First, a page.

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  • Hormone Therapy

    Hormones are chemicals released by glands, such as the testes, pancreas, ovaries, and the thymus. All multicellular organisms release hormones.

    In humans, they are transported in the blood. Once the hormones arrive at the intended cell-group or tissue, they activate signal transduction mechanisms, whose purpose it is to provoke specific responses.

    For example, when the suprarenal glands release adrenalin, the heart’s response is to beat faster, pumping more blood and oxygen through the body.

    Hormones promote cancerous cell division in certain cases, while inhibiting it in others. Some hormones can even kill cancer cells. If hormones are stimulating cancer growth, then hormonal therapy may involve taking medications that impair hormone activity. If hormones are killing cancer cells or hindering cancer cell growth, then hormonal therapy may involve taking medications that trigger hormone activity.

    How Does Hormonal Therapy Work?

    To determine the potential effectiveness of hormonal therapy, your physician may recommend a hormone receptor test. This test measures the amount of hormone receptors in cancer cells. If, for example, a sample of cancer cells contains large amounts of estrogen receptors, then estrogen is probably stimulating cancer growth.

    When high levels of hormone receptors are present, the test results are considered positive. Negative results indicate that hormones are not stimulating the growth of cancer cells.

    If a hormone receptor test yields positive results, hormonal therapy is often employed using one of the following modalities:

    • Cancer cells are treated with medications that prevent them from receiving the hormones that are stimulating malignant cell growth.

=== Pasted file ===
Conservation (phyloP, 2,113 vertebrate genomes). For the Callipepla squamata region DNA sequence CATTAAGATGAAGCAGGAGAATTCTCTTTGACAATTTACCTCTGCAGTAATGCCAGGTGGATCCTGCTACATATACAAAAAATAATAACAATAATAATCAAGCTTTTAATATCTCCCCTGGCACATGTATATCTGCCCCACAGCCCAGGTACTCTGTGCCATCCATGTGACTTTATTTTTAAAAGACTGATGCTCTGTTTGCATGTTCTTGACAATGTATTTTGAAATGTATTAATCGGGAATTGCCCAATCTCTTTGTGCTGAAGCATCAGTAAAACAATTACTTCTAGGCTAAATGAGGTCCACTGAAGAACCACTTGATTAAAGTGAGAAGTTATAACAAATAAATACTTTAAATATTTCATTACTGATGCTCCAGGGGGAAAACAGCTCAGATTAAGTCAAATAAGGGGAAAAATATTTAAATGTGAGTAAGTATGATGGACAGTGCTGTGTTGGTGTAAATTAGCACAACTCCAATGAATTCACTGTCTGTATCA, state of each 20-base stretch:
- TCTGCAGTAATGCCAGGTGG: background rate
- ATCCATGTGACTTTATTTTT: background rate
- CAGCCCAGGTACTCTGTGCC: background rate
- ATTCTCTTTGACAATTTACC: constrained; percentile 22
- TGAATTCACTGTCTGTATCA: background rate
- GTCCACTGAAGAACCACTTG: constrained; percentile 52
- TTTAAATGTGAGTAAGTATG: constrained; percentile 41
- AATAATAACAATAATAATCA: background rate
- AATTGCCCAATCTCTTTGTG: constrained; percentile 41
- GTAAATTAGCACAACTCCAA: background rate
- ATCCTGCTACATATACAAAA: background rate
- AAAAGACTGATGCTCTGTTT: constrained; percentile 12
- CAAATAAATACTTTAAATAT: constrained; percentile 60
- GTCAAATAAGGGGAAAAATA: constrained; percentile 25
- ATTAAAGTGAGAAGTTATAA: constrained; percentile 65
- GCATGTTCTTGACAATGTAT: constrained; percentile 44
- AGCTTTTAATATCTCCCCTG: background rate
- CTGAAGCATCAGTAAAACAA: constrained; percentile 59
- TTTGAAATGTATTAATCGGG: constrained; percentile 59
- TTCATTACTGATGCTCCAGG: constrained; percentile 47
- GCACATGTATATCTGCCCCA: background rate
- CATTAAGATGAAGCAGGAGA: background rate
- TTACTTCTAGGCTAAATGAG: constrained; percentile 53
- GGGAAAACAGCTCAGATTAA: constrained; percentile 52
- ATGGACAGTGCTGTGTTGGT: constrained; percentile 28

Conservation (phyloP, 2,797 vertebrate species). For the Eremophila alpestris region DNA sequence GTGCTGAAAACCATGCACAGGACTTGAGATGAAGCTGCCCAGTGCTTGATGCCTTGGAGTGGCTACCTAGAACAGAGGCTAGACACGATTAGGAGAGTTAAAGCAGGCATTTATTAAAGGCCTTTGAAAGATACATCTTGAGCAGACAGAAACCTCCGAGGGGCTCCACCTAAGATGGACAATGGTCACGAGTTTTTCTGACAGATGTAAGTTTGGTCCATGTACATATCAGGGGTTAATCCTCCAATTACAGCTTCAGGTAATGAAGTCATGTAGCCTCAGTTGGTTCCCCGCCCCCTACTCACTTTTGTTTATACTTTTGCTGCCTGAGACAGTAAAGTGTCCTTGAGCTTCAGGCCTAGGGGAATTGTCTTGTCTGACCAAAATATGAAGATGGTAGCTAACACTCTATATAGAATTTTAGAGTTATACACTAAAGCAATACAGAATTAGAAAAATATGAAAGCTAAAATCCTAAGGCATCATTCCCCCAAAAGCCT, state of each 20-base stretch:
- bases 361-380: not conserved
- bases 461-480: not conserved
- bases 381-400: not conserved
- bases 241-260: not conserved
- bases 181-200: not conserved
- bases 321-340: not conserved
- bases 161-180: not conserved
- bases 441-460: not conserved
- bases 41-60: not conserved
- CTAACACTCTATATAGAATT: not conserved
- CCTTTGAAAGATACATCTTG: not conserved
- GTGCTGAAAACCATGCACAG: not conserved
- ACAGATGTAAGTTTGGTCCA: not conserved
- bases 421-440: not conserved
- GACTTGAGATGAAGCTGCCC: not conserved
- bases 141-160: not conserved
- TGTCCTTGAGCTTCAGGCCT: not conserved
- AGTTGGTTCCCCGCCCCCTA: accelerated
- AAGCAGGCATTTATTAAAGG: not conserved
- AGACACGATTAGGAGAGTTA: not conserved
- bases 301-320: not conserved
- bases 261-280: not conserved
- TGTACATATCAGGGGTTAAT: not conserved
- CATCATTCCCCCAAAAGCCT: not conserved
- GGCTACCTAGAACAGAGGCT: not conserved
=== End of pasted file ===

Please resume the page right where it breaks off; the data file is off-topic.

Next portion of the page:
• The gland or glands responsible for producing cancer-stimulating hormones are treated with medications that inhibit them from producing the harmful hormone.
    • If medication alone cannot inhibit hormone production or reception, then surgery is often employed. Typically, this surgery involves the complete or partial removal of the hormone-producing gland. The ovaries, for example, are commonly removed to treat certain types of uterine cancer.

    The Focus of Hormonal Therapy

    Hormonal therapy is typically prescribed as an adjuvant treatment option. This means that the therapy is employed in conjunction with other cancer treatment modalities. Some cancers, specifically breast cancer, may be treated with hormonal therapy exclusively.


    In many cases, hormonal therapy is prescribed before the primary cancer treatment. The purpose of this prescription is to kill as many of the cancer cells as possible, making the primary treatment more effective. This is known as neoadjuvant hormonal therapy.

    Hormonal Therapy Medications

    These medications are commonly prescribed to inhibit the growth, spread, and invasive behaviors of cancer cells.

    • Tamoxifen (Nolvadex®): This medication is used to treat breast cancer. It does not inhibit estrogen production. Instead, it impairs the malignant cells’ ability to receive the estrogen.
    • Anastrozole (Arimidex®) and Letrozole (Femara®): These two medications, recently approved by the Food and Drug Administration (FDA), inhibit estrogen production. These drugs are used primarily to treat breast cancer, but may also be used to treat various other cancers that are stimulated by estrogen production.
    • Lupron, Zoladex, Eligard, Viadur, Trelstar, and Vantas: These drugs are frequently used to treat prostate cancer by impairing the testes’ ability to produce testosterone.
    • Nilandrone, Casodex, and Eulixin: These medications inhibit the ability of certain cancer cells to receive the testosterone hormone.

    Talk to your oncologist about the hormonal therapy medications available for your cancer.

    Side Effects of Hormonal Therapy

    Each patient’s hormonal therapy experience is unique. Not everyone will experience the same side effects. In some cases, side effects may be completely absent, whereas in others they can be severe.


    • Nausea and vomiting
    • Hot flashes
    • Fatigue
    • Skin rashes
    • Headaches
    • Loss of appetite
    • Vaginal drying and/or itching
    • Weight gain
    • Irregular menstruation
    • Vaginal spotting


    • Male breast growth
    • Impotence
    • Hot flashes
    • Lack of sexual desire